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Object: The set of the bears. Untitled plate 13

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Title The set of the bears. Untitled plate 13
Production de Bye, Marcus (etcher), 1664, Netherlands
Gheeraerts I, Marcus (after), 1559
Medium summary etching
Materials ink, paper
Classification prints, etchings, works on paper
Technique etching
Dimensions Image: 108mm (Height) x 142mm (Width)
Support: 109mm (Height) x 144mm (Width)
Credit line Gift of Bishop Monrad, 1869
Registration number 1869-0001-73

Marcus Gheeraerts the Elder (c. 1520–c. 1590) was a Flemish printmaker and painter associated with the English court of the mid-16th century and mainly remembered as the illustrator of the 1567 edition of Aesop's Fables. He was a keen innovator and experimented with etching at a time when woodcut and increasingly engraving were dominant techniques. For example, his 1562 bird's-eye view of the town of Bruges was etched on no fewer than 10 different plates, and the resulting map measures 1m x 1.8m. Although very highly regarded as a printmaker at the time, his fame has been somewhat eclipsed by his son Marcus Gheeraerts the Younger, who revolutionised portraiture at the courts of Elizabeth I and James I. Gheeraerts was clearly a highly intelligent observer - and probably admirer - of animals, but deploying this subject matter was also making a virtue out of necessity, as with the Protestantism that he espoused, the market for religious art had come to almost a standstill. His animals are characterised by a greater naturalism than that seen in counterparts of his predecessors, notably the woodcuts of Virgil Solis and Bernard Salomon. He would be much imitated through the later 16th and 17th centuries. The set of the bears precedes Gheeraerts' illustrations to Aesop's fables, which contains a memorable image of the fable of the bear and the bees, featuring a maddened bear being stung by myriad bees, paying the price for having upset their hives.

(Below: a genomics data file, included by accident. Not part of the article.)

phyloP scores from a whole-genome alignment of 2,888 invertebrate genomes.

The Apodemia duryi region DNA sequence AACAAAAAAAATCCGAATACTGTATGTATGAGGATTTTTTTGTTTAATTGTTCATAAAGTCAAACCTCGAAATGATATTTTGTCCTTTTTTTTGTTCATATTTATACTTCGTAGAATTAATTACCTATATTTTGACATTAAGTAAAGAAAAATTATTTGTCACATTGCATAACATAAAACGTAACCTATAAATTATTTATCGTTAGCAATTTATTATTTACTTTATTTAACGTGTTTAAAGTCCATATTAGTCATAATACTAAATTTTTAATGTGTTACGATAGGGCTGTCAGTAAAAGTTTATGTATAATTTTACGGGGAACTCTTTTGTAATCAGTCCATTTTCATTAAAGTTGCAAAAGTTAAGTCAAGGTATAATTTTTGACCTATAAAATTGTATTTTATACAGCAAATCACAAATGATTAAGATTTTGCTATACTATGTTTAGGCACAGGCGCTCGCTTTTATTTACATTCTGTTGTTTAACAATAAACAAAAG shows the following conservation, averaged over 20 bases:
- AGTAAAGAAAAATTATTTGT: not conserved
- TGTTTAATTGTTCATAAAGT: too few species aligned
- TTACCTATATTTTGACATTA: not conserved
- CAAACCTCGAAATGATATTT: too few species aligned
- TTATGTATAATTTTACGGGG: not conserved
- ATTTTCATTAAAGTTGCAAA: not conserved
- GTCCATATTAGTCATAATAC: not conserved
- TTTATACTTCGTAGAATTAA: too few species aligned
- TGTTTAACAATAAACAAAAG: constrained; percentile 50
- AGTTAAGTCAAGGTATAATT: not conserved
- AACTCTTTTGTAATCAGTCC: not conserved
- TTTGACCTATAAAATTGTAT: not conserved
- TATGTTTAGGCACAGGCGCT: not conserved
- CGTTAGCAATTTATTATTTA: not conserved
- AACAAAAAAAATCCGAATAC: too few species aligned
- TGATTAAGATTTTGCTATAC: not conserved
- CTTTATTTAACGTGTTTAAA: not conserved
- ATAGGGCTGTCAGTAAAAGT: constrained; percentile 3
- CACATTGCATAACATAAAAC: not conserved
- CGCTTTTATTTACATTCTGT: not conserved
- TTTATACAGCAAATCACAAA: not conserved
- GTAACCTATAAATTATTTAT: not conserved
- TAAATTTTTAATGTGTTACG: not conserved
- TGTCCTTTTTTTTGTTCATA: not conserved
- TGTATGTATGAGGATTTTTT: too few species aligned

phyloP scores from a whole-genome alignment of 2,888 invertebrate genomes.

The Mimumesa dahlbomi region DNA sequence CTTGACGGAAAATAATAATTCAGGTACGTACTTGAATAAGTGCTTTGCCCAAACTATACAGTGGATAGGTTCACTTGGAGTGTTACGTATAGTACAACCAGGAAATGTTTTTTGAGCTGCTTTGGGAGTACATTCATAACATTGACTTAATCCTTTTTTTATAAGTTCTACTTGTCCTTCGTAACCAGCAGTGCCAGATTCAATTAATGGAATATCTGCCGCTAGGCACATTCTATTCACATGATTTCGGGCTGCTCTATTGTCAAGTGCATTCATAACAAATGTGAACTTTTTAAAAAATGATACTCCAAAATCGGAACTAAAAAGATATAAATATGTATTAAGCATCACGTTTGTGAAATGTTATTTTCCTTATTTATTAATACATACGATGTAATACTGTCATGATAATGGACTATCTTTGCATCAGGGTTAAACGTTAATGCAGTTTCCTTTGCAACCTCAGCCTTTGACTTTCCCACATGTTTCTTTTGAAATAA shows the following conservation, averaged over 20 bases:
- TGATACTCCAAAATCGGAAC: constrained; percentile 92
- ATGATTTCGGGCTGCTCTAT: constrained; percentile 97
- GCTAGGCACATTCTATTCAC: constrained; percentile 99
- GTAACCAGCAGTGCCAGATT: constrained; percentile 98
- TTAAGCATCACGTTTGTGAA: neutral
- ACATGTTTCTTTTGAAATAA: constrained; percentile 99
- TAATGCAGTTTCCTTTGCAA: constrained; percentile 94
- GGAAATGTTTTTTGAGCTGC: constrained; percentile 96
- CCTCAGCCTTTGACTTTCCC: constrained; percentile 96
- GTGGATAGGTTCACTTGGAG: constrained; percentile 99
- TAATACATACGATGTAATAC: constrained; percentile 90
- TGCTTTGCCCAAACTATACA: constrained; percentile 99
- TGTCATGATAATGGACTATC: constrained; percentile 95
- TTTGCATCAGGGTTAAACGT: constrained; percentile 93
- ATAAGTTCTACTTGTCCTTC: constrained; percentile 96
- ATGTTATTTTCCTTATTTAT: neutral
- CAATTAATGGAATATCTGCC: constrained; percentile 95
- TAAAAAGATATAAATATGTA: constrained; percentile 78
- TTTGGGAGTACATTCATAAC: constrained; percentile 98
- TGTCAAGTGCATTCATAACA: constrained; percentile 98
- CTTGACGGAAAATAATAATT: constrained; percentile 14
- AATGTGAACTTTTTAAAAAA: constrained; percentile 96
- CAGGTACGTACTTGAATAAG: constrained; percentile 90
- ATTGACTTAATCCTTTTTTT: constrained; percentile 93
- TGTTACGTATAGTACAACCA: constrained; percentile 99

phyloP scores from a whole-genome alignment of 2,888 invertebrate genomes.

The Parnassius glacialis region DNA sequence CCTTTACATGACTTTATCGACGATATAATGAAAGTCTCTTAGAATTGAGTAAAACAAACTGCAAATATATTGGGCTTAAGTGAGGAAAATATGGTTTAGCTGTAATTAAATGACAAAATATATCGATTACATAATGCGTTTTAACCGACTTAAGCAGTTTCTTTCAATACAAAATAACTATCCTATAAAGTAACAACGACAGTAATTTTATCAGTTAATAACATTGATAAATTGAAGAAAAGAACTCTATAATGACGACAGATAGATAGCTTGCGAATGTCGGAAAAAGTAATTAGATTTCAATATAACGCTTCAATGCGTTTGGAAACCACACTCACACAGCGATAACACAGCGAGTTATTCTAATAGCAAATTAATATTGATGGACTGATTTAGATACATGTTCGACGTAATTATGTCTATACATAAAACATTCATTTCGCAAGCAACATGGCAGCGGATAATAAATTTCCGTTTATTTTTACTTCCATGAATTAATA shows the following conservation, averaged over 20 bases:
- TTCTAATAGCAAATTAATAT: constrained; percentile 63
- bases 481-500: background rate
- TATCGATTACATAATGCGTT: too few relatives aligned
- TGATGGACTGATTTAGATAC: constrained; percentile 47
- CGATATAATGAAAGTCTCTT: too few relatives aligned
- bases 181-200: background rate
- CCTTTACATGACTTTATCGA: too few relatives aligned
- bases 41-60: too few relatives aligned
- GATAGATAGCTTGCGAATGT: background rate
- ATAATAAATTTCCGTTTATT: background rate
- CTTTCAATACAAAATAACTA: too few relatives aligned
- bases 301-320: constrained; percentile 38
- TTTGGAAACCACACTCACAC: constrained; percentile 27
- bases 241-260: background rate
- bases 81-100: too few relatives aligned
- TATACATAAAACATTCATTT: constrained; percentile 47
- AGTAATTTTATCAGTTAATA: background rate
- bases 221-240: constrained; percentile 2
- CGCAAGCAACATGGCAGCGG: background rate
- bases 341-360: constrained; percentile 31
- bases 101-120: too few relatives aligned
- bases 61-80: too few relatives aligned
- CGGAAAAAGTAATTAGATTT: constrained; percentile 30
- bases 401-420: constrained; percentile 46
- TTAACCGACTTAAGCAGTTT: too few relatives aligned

The prints in Te Papa's set were made just over a century after Gheeraerts by the Dutch printmaker Marcus de Bye (1639-1688), who also made etchings after his compatriot and near contemporary Paulus Potter of cows, goats and lions, all represented in Te Papa's collection. He either had access to Gheeraerts's drawings of bears, as one account claims or, more likely, made a fresh set of plates. In this etching, the thirteenth in the set, a bear is lying in close proximity to a piece of rubble from an ancient classical building, suggesting perhaps that a long-lost civilisation has yielded to the forces of nature. A bear also holds up a ruinous classical memorial stone in the frontispiece (1869-0001-62).

All but one of the set of 16 prints are in Te Papa's collection.


Dr Mark Stocker   Curator, Historical International Art     March 2017

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